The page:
Wildwood doesn’t have a holding tank, but we are super careful about who is in the water when the head needs to be flushed! If you are in the marina it isn’t the done thing to flush the loo – so if you haven’t got a holding tank, then you need to use the facilities instead. Marina’s usually also have pump out facilities to enable you to empty the tanks, and if you are out sailing around, different locations have got different rules on when you can empty your tanks.
- Have a big holding tank. My friend Craig has only got 15 litres on Flying Machine and this has caused huge messy problems in the past!!!
- Empty out on a regular basis, taking in to account of the local regulations
Other marina etiquette…
- Noise – try to keep it down, but if there is a party going on, invite everyone in the vicinity along so they won’t complain!
- Don’t pump out your holding tank in to the marina water!
- Remember that at night if you have your lights on inside that everyone walking past can see in…
- Keep the walkways clear of stuff and trip hazards
Do you have any other tips for either having to avoid the marina, or if you do have to go in, how to make it as painless as possible? I would love to hear your comments!
10 thoughts on “Marina Mania”
The best ways to avoid marinas is to get a good reliable anchor and hang from it during the summer. We do have to find one during winter and as liveaboards we look for one where there are other liveaboards. It is so important when you are on the boat all the time in a strange land.
You make so many good points about marinas and by following them it makes life so much easier for everyone.
LikeLiked by 1 person
Hopefully one day Lyttelton will get a real Marina. I think it would be fun to be in one with other live aboard people near by too.
A good article that makes people think! Shower in salt water – using shampoo – then rinse with fresh (we could rinse with one cup of fresh when in the middle of oceans and I had very long hair!) – cut your rubbish up into small pieces, takes far less room. The people that ask you why you need fuel on a sailboat,will be the same ones that would ask you why you didn’t use your engine to get you out of trouble! There’s hundred’s more of snippets of words of wisdom in Cruiser’s AA (accumulated acumen) as you know ! 🙂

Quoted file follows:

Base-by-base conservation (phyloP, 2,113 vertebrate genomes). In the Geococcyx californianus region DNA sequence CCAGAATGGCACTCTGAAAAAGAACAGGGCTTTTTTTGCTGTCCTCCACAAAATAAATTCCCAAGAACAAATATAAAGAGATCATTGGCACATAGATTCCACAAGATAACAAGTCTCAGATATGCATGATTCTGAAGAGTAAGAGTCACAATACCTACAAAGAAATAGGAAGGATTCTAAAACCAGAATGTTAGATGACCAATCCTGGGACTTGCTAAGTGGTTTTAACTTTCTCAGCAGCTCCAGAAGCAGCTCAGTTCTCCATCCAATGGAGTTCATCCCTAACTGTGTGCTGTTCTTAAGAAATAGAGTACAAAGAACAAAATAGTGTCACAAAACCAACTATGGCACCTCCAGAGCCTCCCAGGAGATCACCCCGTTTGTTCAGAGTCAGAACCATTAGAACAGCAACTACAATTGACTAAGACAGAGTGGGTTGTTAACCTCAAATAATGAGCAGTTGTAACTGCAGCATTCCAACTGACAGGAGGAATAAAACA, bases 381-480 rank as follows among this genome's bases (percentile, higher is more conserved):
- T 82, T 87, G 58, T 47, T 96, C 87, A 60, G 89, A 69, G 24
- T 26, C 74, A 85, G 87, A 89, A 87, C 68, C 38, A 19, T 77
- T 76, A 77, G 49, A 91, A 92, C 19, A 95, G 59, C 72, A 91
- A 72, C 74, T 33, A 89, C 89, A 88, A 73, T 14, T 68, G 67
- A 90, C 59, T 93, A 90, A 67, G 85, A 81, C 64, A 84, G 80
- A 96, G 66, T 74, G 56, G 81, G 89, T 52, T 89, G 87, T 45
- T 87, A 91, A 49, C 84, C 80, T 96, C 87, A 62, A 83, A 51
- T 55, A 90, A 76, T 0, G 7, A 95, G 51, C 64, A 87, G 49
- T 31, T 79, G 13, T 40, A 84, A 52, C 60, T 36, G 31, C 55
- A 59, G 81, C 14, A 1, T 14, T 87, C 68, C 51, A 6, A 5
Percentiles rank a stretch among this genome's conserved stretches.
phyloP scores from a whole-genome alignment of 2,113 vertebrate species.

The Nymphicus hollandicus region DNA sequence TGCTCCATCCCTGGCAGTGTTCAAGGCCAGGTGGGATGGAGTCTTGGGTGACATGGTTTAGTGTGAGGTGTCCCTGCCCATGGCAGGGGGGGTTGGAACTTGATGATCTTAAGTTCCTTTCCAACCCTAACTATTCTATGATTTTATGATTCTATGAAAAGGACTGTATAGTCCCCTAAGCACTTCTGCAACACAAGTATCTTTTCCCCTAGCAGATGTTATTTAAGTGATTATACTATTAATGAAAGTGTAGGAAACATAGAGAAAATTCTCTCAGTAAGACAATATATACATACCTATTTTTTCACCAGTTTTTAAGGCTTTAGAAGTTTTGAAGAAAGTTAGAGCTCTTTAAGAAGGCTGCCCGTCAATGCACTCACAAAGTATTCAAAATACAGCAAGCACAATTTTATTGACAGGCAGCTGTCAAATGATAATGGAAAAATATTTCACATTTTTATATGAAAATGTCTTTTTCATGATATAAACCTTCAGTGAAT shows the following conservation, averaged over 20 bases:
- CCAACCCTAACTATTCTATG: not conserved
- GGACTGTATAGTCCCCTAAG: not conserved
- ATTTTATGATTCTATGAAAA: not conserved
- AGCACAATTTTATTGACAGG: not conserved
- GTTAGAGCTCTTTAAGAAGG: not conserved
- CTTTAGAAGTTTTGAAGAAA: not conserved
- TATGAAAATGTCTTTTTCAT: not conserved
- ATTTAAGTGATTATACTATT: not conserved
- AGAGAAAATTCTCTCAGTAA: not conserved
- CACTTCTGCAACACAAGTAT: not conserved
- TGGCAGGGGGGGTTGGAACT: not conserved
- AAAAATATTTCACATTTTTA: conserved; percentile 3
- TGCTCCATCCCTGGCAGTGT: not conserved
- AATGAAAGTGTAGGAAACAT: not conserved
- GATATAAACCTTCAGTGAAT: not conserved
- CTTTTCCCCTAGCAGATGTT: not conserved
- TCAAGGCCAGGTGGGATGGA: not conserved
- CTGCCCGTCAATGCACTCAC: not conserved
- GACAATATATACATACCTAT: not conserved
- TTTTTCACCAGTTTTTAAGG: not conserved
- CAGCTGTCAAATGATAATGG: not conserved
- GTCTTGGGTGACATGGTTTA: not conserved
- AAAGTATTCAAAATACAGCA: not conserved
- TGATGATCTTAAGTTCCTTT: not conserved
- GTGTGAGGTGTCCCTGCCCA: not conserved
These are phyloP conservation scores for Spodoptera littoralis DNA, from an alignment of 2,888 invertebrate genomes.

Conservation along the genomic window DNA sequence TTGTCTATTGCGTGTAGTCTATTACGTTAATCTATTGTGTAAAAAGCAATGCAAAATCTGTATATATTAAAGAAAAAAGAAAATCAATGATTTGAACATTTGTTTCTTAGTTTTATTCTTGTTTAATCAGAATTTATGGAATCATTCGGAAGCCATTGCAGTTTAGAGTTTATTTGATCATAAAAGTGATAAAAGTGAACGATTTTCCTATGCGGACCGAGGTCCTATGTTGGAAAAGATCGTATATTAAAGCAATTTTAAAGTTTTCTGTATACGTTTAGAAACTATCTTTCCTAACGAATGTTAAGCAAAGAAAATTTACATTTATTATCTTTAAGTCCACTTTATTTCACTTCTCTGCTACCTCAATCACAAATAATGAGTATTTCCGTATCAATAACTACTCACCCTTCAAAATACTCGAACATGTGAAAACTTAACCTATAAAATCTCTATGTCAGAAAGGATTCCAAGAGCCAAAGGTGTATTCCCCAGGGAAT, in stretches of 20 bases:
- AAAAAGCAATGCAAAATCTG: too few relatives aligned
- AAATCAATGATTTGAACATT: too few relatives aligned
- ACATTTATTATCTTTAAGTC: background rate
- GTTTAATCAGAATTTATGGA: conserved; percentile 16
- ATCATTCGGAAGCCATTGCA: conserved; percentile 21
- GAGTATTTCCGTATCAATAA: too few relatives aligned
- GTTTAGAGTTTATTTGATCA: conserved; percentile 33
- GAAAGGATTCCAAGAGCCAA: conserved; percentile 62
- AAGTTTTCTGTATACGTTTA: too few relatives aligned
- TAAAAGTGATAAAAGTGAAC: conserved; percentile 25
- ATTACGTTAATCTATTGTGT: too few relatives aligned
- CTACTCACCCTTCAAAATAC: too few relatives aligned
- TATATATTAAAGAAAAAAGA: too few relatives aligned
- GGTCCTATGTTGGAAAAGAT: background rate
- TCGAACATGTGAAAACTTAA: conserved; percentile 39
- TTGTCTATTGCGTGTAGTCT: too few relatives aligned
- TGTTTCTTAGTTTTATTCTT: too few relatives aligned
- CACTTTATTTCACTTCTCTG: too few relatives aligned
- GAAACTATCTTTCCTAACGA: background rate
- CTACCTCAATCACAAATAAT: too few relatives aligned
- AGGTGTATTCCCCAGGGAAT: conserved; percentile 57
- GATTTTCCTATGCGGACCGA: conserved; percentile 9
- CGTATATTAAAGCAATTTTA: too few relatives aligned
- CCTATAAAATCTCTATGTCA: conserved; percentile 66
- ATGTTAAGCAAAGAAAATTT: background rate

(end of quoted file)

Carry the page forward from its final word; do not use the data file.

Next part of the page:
LikeLiked by 1 person
Yes heaps of great ideas in your book Jackie! Andrew is reading it at present so I’m going to pinch it back when he is done!
Loved your marina guide and other tips! Great advice all around, plus I love your sense of humor (laundry, like death and taxes, is difficult to avoid…) The only thing I can think to add is having a welcome mat on your side deck where people step on board, otherwise you end up with some gritty decks!
LikeLiked by 1 person
We always feel like we’re in a prison whenever we have to tie up in a marina (especially during the season), and avoid them like the plague by using most of the tips in your post. Of course there’s huge price to pay in the end when I have to tackle two months’ worth of laundry, but it’s worth it!
LikeLiked by 1 person
Eeek two months worth of laundry must be a nightmare! So cool to be able to avoid having to do it and go back to a marina for that long though. Love it!
During our summer trips we provision for 6 weeks to be independent of marinas. We hate them and think of nothing worse than to constantly have to go back to ‘civilisation’. Like you we don’t have much water, so we collect rainwater and store it in 20l cans. Fuel…spare cans too and minimal motoring. Power to run fridge and freezer: solar panels and wind generator, plus back up petrol genset. Showers: camp showers – we wash in salt , shampoo, back in salt for a rinse, then final rinse in fresh! Laundry- we have a twin tub on board – it is light and does the job. We only use it if we have collected warer somehow. Lots of tshitts, shorts and knickers in reserve and spare towels and sheets! ….After doing this for 15 years, we’ve got it reasonably down pat and have been refining and equiping Take It Easy little by little to be able to do what we want to at anchor, not in marinas!
LikeLiked by 2 people
It must be so satisfying to be able to live off the grid for up to 6 weeks! Thanks for the great tips.
LikeLiked by 1 person